One incredible story we can learn from is Te Kura Kaupapa Māori o Te Kura Whakapūmau i te Reo Tūturu ki Waitaha in Ōtautahi. To rebuild the kura after the devastation of the earthquakes, Tumuaki Merita Waitoa-Paki and kaiako worked really hard with each whānau and their aspirations for their tamariki attending a Te Aho Matua kura. They looked at ways to increase and reinvigorate Te Aho Matua principles in everything they do, everyday. 

Image sourced from

Now, this kura is thriving. They’re leading the way in Māori medium education in implementing Hangarau Matihiko into their teaching and learning, they’re increasing mātauranga Māori curriculum wide and running te reo and tikanga Māori programmes with whānau to help revitalise te reo Māori in the homes, and they’ve strengthened their relationships with mana whenua by embedding their mātauranga into the curriculum as well. More importantly, Raukura (graduates of the kura) are now kaiako, whose tamariki are at Te Kura Whakapūmau and they’re now up to the third generation of Raukura. This is sustainability in action which stems from strong leadership, with a strong vision, understanding the importance of engaging whānau and succession planning.

Another great example of a school working to support Māori aspirations is Nawton School in Kirikiriroa. We currently have three of their kaiako on our DCL programme and their school leadership is amazing. Te Kura o Nōera is an example of how to successfully implement a dual curriculum in a low socio-economic community. Their ongoing commitment in continuing to improve in their teaching and learning, with the tamariki and whānau aspirations and the centre of everything they do, is awe-inspiring.

Where can this be improved?

When schools and educators are focusing on grades and grades alone, we’re not supporting Māori aspirations. This singular focus doesn’t create an environment where all students are encouraged to succeed, and it doesn’t acknowledge the disparity in opportunities.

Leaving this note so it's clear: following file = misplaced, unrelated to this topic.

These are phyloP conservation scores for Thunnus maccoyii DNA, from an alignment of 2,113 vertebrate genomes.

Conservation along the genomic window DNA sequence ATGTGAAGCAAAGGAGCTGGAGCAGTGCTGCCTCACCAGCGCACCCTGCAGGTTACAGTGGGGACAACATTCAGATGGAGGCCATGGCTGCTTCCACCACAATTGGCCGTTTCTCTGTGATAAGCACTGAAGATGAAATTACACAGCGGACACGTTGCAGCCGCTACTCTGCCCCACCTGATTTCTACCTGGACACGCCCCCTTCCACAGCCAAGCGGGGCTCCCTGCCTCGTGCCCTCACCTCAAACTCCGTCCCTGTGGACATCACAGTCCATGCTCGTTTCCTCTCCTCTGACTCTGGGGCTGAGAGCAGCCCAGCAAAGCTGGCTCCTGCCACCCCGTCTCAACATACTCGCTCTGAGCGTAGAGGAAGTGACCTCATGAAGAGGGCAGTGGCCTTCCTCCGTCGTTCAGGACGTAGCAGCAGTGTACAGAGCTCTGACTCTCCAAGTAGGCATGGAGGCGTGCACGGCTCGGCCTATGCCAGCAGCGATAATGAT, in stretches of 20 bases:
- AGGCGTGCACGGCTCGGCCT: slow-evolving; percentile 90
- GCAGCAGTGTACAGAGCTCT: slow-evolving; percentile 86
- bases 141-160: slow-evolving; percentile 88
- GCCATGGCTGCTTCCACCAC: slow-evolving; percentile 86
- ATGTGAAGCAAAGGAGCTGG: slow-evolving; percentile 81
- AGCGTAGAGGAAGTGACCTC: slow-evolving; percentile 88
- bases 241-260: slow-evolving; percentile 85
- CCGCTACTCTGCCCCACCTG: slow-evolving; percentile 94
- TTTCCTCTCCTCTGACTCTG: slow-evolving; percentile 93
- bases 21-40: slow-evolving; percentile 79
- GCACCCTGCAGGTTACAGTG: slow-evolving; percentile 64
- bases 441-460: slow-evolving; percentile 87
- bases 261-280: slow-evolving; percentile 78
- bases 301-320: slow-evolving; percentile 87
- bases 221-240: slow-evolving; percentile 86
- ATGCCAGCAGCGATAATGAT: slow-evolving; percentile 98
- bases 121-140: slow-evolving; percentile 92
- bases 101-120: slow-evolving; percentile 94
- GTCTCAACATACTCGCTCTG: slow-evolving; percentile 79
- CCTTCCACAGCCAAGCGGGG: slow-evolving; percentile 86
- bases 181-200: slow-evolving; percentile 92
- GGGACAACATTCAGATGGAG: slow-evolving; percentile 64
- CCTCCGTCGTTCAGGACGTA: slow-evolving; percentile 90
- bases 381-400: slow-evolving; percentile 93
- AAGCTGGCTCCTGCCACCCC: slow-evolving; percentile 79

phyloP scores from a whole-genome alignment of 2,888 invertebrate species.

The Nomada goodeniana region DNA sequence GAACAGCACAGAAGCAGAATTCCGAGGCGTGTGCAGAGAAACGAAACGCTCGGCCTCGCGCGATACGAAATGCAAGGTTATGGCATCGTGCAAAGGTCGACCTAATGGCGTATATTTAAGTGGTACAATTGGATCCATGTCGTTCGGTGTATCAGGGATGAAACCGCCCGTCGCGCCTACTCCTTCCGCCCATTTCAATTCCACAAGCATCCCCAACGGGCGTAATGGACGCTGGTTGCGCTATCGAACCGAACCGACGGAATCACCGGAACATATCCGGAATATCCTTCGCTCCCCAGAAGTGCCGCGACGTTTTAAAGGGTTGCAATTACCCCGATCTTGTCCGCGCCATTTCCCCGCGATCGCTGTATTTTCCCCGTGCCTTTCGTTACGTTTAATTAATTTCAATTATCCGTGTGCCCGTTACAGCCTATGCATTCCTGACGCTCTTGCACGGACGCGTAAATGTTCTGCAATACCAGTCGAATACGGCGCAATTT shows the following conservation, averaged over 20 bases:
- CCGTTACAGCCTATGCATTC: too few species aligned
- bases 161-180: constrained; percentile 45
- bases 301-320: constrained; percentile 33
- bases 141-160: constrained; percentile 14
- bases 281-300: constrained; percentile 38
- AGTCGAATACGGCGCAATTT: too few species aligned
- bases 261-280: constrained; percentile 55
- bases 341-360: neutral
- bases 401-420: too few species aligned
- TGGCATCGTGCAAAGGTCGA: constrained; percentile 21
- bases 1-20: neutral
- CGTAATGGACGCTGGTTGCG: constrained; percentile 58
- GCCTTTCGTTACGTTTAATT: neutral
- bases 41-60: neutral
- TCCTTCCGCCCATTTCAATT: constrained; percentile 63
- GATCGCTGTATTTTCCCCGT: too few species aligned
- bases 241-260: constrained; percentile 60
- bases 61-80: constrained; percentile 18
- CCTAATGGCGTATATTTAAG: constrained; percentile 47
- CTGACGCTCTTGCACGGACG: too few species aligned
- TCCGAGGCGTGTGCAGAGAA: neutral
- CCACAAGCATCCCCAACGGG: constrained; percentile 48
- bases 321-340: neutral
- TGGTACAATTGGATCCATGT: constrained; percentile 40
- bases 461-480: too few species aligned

Where there’s a focus on data and individual assessment results over the culture, identity and values of an individual child, we’re not supporting Māori aspirations. Where we’re not considering the importance of the aspirations of whānau, and the values of the surrounding community, we’re not supporting Māori aspirations.

A child should be embraced for what they bring to a school, their culture and identity, and the values that surround them. This is how we can support them to succeed.

Maori mother and kids at home. Image sourced from iStock.

We’re also not supporting Māori aspirations if we’re not exposing Māori (and Pasifika) learners to great enriching experiences that help them learn and grow. If we don’t work to give our learners a wide variety of opportunities, and force them down traditional channels that don’t incorporate their values, we’re failing them.

Where to from here?

We’re very aware that some of these statements are really big, and it’s hard to know where to begin, especially when it comes to changing curriculum or measurement factors. However we can’t shy away from the fact that our role as educators is vital, as we all need to work together to create impactful futures for our tamariki.

Other than their whānau, we’re the most influential people in the lives of those we teach.

We know teachers are primed for this change. A lot of teachers are at stages in their career when they’ve been in the game for a while, they have ideas and they’re curious about what’s out there, especially when they see others ahead of them – they know they need to up their game.

Our advice? It’s time to harness your curiosity and get something out of it. Begin by listening, opening your mind to new ideas and strategies. Start connecting with people who are on the same mission, as many hands make light work. Be curious, find your why, collaborate, and go from there.